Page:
10 December 2012 CI Team Edit

 

It seems to be an easy question but there are also some traps. The reason is that theoretically it is possible to make a difference between CLR Version and Framework Version. In the times of .NET 3.5 it was usual to keep the CLR version still on version 2.0 because there are only new libraries added to the framework.

But “.NET Framework 4.5” usually means the combination of the “newest” frameworks and CLR Version. Although .NET 4.5 is an “in-place-upgrade” for .NET 4.0 what makes the whole situation even more complicated.

Good entrance (and I’m going to talk about this later again) is the post of Scott Hanselman:

.NET Versioning and Multi-Targeting - .NET 4.5 is an in-place upgrade to .NET 4.0

Easy check for: Is the .NET Framework Version 4.5 installed or not?

To clarify what version you’ve got installed you will find an helpful hint from the registry at the pad “Computer\HKEY_LOCAL_MACHINE\SOFTWARE\Microsoft\NET Framework Setup\NDP\v4\Full”

image

In my cases it is: Jepp - .NET 4.5. Unfortunately this test will only work if you are the system-admin and in full control of the system and the applications.

Does my application run with .NET 4.5?

This doesn’t mean if the application is “compatible” to .NET 4.5 but if the application is able to use the .NET 4.5 features.

It’s kind of difficult to answer this question since this depends on the app.config or the web.config and if the IIS is in the game you have to configure the AppPool properly.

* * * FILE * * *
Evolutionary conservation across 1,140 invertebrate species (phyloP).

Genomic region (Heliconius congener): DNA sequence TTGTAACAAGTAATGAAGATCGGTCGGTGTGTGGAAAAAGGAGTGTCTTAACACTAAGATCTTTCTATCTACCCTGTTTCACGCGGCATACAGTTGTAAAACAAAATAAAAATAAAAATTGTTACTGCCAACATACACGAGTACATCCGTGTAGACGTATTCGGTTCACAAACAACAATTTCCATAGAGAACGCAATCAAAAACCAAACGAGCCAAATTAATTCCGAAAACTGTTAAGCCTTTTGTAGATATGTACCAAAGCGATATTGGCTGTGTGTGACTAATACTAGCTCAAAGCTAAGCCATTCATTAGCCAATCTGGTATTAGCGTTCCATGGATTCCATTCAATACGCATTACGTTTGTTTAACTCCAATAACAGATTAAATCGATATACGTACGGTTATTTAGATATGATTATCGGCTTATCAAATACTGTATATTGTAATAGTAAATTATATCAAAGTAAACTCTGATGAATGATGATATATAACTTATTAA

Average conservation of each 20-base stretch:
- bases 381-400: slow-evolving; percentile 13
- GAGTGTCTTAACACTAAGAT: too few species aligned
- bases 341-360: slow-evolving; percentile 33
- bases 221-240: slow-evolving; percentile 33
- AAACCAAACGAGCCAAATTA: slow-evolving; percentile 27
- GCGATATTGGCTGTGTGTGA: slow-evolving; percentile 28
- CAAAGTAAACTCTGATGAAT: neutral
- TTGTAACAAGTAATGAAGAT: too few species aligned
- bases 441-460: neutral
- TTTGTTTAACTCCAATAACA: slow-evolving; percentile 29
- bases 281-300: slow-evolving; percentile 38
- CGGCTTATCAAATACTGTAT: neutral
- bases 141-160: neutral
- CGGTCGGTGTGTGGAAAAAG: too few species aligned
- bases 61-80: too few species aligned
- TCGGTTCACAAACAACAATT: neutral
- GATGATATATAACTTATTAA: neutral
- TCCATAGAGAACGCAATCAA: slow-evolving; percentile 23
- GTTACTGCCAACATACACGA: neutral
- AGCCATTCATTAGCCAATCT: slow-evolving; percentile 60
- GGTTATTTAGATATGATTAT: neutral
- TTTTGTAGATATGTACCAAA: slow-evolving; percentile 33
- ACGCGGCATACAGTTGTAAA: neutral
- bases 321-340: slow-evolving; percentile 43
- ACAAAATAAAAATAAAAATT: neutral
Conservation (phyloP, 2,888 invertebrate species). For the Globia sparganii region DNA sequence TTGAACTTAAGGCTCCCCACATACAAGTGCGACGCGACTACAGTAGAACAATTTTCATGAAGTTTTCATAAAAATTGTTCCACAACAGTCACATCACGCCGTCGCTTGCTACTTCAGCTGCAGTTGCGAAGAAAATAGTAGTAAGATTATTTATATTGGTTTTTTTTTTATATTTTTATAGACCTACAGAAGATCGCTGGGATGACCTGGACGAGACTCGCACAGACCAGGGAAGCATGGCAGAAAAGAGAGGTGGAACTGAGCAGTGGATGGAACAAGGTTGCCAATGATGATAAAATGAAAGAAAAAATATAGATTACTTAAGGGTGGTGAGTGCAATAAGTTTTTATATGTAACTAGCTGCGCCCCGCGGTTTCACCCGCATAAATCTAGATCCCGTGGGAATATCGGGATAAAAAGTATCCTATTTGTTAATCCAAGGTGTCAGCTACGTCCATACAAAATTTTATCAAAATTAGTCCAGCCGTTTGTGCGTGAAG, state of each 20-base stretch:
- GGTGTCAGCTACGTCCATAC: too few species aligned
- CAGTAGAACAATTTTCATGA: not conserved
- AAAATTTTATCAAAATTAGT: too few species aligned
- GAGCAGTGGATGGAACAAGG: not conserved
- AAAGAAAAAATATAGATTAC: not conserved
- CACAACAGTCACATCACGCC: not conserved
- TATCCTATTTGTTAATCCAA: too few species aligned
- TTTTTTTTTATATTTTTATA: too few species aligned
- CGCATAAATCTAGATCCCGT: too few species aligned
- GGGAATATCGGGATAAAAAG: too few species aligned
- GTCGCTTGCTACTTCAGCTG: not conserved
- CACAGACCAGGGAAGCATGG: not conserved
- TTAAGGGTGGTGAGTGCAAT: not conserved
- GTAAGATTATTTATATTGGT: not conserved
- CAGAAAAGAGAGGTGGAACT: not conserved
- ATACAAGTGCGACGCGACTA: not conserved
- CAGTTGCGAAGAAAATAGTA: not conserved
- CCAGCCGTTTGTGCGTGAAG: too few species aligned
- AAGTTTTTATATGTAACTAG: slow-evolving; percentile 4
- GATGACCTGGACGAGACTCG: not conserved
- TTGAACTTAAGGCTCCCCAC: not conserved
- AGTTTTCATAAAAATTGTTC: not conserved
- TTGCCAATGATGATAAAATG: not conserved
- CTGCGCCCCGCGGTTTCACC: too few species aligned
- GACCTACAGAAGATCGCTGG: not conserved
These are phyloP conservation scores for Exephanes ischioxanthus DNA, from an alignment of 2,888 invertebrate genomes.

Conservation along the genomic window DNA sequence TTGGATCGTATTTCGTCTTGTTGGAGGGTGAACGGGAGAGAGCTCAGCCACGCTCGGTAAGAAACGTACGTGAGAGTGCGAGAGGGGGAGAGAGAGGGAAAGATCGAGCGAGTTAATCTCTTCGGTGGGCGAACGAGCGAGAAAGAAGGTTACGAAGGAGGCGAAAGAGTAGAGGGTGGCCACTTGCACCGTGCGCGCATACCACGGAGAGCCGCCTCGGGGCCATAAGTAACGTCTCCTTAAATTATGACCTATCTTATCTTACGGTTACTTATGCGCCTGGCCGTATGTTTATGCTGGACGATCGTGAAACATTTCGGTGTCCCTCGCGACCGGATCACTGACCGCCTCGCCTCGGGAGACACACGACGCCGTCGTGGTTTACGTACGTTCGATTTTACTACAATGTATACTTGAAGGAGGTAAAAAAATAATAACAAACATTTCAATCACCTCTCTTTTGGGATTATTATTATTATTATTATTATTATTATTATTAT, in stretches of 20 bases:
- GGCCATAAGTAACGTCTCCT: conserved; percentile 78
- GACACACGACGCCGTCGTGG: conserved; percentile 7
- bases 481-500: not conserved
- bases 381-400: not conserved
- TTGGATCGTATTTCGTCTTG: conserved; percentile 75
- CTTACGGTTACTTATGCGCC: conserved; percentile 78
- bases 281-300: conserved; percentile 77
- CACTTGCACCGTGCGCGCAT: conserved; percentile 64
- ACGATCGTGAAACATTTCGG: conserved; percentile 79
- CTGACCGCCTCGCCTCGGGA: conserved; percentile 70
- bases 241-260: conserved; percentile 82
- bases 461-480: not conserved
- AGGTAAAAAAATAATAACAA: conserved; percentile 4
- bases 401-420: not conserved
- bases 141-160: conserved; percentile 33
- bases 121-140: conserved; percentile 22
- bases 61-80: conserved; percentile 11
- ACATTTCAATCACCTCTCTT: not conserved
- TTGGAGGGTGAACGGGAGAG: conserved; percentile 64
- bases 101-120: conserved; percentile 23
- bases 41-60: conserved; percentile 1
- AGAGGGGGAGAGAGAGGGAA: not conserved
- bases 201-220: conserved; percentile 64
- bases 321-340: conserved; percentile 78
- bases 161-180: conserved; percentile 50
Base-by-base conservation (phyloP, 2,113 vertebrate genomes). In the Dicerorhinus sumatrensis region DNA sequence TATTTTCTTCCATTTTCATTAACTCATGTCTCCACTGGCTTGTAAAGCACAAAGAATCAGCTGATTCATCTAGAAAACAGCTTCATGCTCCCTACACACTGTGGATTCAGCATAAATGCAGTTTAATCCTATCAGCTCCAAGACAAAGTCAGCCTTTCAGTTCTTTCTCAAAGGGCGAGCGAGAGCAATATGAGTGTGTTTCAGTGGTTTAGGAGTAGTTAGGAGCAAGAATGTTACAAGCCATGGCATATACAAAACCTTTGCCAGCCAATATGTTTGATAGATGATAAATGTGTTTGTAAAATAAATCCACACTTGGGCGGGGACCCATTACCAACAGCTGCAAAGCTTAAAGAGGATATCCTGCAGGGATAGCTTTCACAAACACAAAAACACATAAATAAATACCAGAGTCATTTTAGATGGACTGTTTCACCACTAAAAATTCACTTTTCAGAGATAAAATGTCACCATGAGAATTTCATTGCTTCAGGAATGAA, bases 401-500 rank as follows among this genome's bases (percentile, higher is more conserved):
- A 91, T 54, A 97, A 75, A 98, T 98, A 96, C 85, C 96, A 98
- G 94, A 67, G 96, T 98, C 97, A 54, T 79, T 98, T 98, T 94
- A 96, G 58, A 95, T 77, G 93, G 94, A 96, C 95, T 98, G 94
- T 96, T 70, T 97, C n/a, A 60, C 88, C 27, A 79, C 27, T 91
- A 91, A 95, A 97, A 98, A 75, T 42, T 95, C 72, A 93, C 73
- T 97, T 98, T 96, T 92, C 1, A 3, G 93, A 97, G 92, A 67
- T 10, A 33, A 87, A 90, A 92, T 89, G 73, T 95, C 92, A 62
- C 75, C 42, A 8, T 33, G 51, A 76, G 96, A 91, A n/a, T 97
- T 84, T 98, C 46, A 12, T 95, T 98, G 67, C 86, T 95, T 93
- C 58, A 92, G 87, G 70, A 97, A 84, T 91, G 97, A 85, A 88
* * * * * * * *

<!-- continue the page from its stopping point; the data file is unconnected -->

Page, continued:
If you read the Hanselman Post you are now going to get a very short version of it Zwinkerndes Smiley

If you run a Desktop Application without the correct framework version in the supportedRuntime Element of the app.config you are going to receive an error message. That’s how I tell my Runtime that my app needs .NET 4.5: <div id="scid:812469c5-0cb0-4c63-8c15-c81123a09de7:22338c3f-edfb-4ca9-b694-8f81b5044338" class="wlWriterEditableSmartContent" style="margin: 0px; display: inline; float: none; padding: 0px;"> <pre class="c#"><?xml version=”1.0” encoding=”utf-8” ?> <configuration> <startup> <supportedRuntime version=”v4.0” sku=”.NETFramework,Version=v4.5” /> </startup> </configuration></pre> </div> When there is no .NET 4.5 that’s your error message:

image1662

There is a similar element for Web-Application in the web.config:

If the Runtime the TargetFramework needs isn’t there you will see another error message if you try to run the Webapp.

Bets Practice: Feature Detection during the runtime

<div id="scid:812469c5-0cb0-4c63-8c15-c81123a09de7:4dd8ea3e-3204-4b7f-9fc6-953b2c07afcd" class="wlWriterEditableSmartContent" style="margin: 0px; display: inline; float: none; padding: 0px;"> <pre class="c#"><configuration> <system.web> <compilation debug=”true” strict=”false” explicit=”true” targetFramework=”4.5” /> </system.web> </configuration></pre> </div>

Since the framework always includes several libraries and every library has a different version number and a different Runtime you might test properly if there is something like a special class for example.


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